by Aaron Contorer - CEO
In 1999 I went to Bill Gates with an idea to create a software
tools group dedicated to shipping complex software faster.
Engineers’ time is valuable, and more importantly, software that
ships on time with fewer defects is worth a lot. I organized a team
that analyzed what was missing from the old toolsets for our most
valuable products. Based on developers’ input, we conceived and
delivered five in-house tools within our first year, spanning areas
from build to source control to localization. I'm proud of the
talented and motivated people who chose to be on that team, and the
positive impact it had: If you have a copy of Windows or Office
today, it probably arrived on your desk a little sooner and a
little better thanks to the Productivity Tools Team. From a
business point of view, Microsoft got its tools investment back
many times over.
Since then a lot has changed, but one thing has not: software is
still hard to write. Too often software projects miss schedules and
products are shipped with bugs. Meanwhile the wizards of electrical
engineering have made massive progress in areas like multicores,
vector processors, GPGPUs, hybrid processors, and other ostensibly
"unconventional" architectures. Techniques once reserved for exotic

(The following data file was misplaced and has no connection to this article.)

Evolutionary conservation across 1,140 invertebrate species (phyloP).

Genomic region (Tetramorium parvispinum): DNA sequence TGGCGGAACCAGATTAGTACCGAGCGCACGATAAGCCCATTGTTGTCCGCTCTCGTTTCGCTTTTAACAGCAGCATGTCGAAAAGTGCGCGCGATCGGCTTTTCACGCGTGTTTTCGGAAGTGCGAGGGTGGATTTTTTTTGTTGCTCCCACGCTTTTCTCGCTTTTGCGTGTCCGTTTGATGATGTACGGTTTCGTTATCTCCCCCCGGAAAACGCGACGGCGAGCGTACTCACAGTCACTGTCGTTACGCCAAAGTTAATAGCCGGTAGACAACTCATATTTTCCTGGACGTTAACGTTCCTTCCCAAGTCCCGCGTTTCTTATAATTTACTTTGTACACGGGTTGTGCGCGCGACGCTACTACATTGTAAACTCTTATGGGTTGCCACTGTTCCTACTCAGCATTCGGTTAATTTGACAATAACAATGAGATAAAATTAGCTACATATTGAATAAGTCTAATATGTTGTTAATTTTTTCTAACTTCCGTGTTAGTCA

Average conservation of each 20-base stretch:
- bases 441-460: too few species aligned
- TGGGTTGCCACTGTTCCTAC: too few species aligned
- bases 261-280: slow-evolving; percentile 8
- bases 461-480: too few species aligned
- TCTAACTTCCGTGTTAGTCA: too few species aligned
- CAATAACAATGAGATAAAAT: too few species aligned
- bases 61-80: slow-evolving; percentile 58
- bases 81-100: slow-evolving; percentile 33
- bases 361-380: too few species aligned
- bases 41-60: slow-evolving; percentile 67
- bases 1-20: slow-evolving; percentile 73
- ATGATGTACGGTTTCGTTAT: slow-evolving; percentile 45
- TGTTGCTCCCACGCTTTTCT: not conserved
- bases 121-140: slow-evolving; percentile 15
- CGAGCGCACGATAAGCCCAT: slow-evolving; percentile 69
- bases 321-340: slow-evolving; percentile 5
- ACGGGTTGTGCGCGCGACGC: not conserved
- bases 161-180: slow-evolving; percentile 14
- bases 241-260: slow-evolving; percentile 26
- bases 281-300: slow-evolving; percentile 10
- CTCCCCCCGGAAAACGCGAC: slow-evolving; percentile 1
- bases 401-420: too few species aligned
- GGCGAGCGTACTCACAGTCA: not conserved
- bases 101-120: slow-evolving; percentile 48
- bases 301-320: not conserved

supercomputers are now found in everything from Web servers to
network routers to phones. As systems become more parallel and
hybridized, requiring complex new logic in our code, and market
forces demand we make enhancements more rapidly, software just gets
harder and harder to write, debug, and test.
In the face of all these challenges, the one exciting
development is the maturing of Functional Programming; in
particular what we consider to be the most robust FP system,
Haskell. Developers who use Haskell often report 2x or higher
productivity improvements, even as their bug count is significantly
reduced. Add in Haskell's great support for parallel processing,
domain-specific languages, and numerous other truly modern language
features, and you get the new best solution for a wide variety of
applications. This outstanding FP system didn't happen by accident,
it is the result of 20 years of hard work and selfless
collaboration involving people from institutions all over the
world. The Haskell community is a remarkable accomplishment in
We created FP Complete to realize the dream of Functional
Programming: unprecedented software power, accuracy, and
flexibility available to a broad number of programmers. We want to
double the productivity of the world's outstanding software
developers, while slashing the number of bugs and unleashing the
dramatic computing power of modern hardware designs.
FP Complete will be a good citizen in the Haskell community.
We'll be helping to complete and maintain the tool sets, the
libraries, the platform and integration support, as well as the
human and business infrastructure needed to enable Haskell
adoption. We'll be bringing together current and potential users,
supplier firms, and our own experts. A major new platform isn't a
one-company show. We look forward to working with you.
Do you like this blog post and need help with DevOps, Rust or functional programming? Contact us.